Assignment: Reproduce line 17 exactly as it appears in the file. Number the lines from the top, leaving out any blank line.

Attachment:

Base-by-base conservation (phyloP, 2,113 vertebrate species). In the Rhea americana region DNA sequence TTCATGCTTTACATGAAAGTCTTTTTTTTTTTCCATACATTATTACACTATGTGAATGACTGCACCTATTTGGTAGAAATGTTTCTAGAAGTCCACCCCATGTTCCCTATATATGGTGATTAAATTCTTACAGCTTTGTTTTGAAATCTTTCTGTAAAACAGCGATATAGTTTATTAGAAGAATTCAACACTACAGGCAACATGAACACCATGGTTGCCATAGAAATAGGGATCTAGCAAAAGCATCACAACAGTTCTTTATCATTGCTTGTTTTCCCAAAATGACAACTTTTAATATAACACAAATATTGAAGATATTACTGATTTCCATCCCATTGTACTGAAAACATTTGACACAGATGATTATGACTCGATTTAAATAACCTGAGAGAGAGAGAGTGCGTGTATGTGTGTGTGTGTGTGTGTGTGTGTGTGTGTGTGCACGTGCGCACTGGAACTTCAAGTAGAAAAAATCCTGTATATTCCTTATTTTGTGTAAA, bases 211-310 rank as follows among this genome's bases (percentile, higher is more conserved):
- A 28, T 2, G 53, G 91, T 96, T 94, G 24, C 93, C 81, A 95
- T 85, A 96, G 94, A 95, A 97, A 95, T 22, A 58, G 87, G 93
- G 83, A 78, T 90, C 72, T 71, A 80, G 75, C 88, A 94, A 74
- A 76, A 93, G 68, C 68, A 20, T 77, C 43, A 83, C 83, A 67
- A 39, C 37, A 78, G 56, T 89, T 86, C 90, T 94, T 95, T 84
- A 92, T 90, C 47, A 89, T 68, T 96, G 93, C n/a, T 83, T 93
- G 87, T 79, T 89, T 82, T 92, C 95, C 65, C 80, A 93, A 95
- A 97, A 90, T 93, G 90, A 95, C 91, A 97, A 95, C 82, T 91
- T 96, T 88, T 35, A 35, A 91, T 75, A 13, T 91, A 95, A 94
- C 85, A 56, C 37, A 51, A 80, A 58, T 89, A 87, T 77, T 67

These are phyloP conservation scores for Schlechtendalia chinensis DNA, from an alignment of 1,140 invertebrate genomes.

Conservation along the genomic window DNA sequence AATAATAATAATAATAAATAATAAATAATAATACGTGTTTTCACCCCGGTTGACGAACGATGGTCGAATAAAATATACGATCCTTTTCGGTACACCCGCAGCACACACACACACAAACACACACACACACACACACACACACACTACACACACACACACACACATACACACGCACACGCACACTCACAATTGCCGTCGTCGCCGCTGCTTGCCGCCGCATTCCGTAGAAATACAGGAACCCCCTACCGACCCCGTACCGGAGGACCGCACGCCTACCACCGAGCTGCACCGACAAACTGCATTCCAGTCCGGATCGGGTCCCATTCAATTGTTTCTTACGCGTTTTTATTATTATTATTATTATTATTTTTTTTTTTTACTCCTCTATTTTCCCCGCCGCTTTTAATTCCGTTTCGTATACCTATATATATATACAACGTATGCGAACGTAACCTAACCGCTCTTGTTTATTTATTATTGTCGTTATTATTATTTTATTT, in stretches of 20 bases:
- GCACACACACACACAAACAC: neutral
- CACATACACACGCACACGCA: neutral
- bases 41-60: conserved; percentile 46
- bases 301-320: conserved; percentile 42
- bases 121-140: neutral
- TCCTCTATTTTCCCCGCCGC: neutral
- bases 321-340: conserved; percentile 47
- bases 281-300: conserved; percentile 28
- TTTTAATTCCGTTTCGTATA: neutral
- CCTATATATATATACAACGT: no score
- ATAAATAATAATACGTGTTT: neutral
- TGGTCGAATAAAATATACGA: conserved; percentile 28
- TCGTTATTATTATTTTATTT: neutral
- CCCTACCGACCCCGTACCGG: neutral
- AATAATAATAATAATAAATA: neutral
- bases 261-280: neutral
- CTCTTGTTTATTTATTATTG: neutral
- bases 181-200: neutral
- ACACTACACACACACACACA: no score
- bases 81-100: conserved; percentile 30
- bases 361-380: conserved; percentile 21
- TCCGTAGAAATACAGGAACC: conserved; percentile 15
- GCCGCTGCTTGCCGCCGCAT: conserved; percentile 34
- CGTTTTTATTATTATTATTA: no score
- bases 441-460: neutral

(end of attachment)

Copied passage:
- bases 301-320: conserved; percentile 42